We were living on Monroe Street with four children and with a landlady downstairs who didn’t like us very much. So we were always looking for a house to buy, but we never had enough for the down payment. And nobody’d rent to us. We’d find places for rent, but nobody’d rent to you with four kids.
I remember one day we were going out to Oak Forest to look at a house. We were at about 146th and Halsted, and I said, “How much further?” Vince says, “Oh, it’s a ways yet.” I said, “Well, you better turn around. This is too far already.”
Another time we went out to Hinsdale to see a place for $1,500 down. It was up on a hill. It was five rooms if you pulled a divider between a room and made two bedrooms out of it. My mother was going to be with us. It had a little sunroom off the living room, and we could make that a bedroom for her. It had a door you could close. It was just a little place, but at least she’d have her own room. The kids could have the two bedrooms with the divider, and then there was one other bedroom.
There was a pond down at the bottom of this big hill in front of the house. As soon as I saw the pond I thought of my kids, and that was as far as I’d go. Vince was sort of for it because it was only $1,500 down, and we had that much. But he didn’t like the pond either. So we decided that was not it.
One day I see an ad in the paper. A six-room house for rent–basement, attic. So I call up. I said, “Well, I have six children.” This guy says, “That’s OK.”
He told me the house was only a few years old. He owned it with his sister. But his sister had gotten married and moved away, and what was a single guy going to do with a big house like this? So he decided to rent it. The house was in Wheaton. He told me the address, but he said, “Don’t go out to see it before Friday, because we’re doing some cleaning and stuff.”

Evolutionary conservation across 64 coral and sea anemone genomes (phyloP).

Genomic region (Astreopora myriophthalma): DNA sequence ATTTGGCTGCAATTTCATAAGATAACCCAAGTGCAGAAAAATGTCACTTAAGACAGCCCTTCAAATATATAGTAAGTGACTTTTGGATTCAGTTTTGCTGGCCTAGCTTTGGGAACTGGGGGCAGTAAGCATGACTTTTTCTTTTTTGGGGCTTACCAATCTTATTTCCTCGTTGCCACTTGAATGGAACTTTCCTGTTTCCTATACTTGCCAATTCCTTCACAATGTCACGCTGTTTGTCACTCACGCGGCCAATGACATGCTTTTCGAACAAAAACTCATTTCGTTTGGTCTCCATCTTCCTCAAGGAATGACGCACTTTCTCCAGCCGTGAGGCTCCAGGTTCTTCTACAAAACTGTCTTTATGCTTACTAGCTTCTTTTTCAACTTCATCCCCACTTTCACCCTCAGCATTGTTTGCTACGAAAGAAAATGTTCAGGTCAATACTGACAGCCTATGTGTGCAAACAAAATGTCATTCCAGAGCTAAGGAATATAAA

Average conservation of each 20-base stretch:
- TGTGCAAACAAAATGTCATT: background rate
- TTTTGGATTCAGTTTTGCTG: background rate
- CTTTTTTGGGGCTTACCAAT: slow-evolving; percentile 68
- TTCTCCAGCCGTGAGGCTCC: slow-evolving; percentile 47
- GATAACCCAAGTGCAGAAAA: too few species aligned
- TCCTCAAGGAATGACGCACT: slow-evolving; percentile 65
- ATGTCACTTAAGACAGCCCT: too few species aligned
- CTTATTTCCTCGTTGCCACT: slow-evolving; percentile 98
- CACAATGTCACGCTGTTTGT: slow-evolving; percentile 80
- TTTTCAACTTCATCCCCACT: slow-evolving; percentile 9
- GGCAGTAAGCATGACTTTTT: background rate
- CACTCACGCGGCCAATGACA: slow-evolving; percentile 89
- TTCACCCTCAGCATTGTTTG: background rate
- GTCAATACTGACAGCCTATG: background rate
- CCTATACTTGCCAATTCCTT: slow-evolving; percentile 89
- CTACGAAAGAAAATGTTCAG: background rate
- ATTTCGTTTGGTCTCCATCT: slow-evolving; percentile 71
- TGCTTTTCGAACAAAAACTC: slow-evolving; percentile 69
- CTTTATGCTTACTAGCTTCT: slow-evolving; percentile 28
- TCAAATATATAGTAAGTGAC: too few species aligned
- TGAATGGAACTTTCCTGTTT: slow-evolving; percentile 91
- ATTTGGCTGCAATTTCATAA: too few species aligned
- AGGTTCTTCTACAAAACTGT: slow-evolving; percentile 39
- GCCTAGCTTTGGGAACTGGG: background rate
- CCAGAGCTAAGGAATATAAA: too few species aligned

I can’t remember what the rent was, but it wasn’t a lot. We were paying $75 a month where we were.
He didn’t ask for a deposit, but I thought if you want to make something solid you better give him one. So I said, “Would you accept a deposit?” He said, “Yes, if you want to give me one.”
Well, when Vince left to go to work that morning I told him this guy was coming over and I’d need some money to give him. He said, “Well, OK, I’ll put something on the mantel. You can give him that. But make sure he’s not a crook.” I said, “Oh, there’s no problem there. I’ll know if he’s a crook.”
The man came, and he sat down and told me some more about the house. I remember one of the things he said–he said when you ring the doorbell the chimes ring in the house. Of course I was just thrilled at this idea that we’d be getting out of this apartment.
I go over to the mantel, and I see five $10 bills. I think, well, he didn’t ask me for a deposit, so I’ll just give him $10. So I took one ten and gave it to him, and he wrote a receipt.
Then I said, “Come on in the bedroom and meet my mother. She’ll be moving there with us.”
My mother was in bed–this was after her stroke. She couldn’t talk, just “Be-be-be-be-be.” So I introduced them and told her about the house.
Well, he looked like he was ready to run out of there. He said, “Well, I’ll be seeing you. I know you’ll like the house.” He hurried out of the bedroom, opened the door, and went down the stairs. I went back in, and my mother went, “Be-be-be-be-be-be.”
I said, “What’s wrong? You don’t believe it?”
She went, “Be-be-be-be-be-be-be.”
“You mean he’s a crook?”
She nodded her head and said, “Be-be-be.”
Two nights later we went to a church meeting, and we told all our friends that we were gonna get this house. They were sad that we were going to move away, but they were very happy for us.
My sister Marge was baby-sitting for us. When we came home, she says, “Oh, you had a call from the police station.” They wanted us to call when we came in. So Vince calls, and they say, “We have a man here who’s been renting a house in Wheaton. He was at your house, and you gave him a $10 deposit.”
Vince said, “Yeah?”
“Well, he’s rented it to 20 other people too.”
I guess what happened, one of the people he rented to decided to drive out and see the house. They didn’t care if they saw the inside. They had the address he’d given them, but when they got out there it was an institution of some kind, a school or something.
See, what he’d done, he’d rented a room in a rooming house, got a phone, and put an ad in the paper. The police caught him in bed.
Vince thought I was pretty sharp that I’d only given him $10. A lot of people had given him much more.
Mary Jo Clark’s stories have been collected in On the Home Front: My Mother’s Story of Everyday American Life From Prohibition Through World War II (A Plume Original, $12)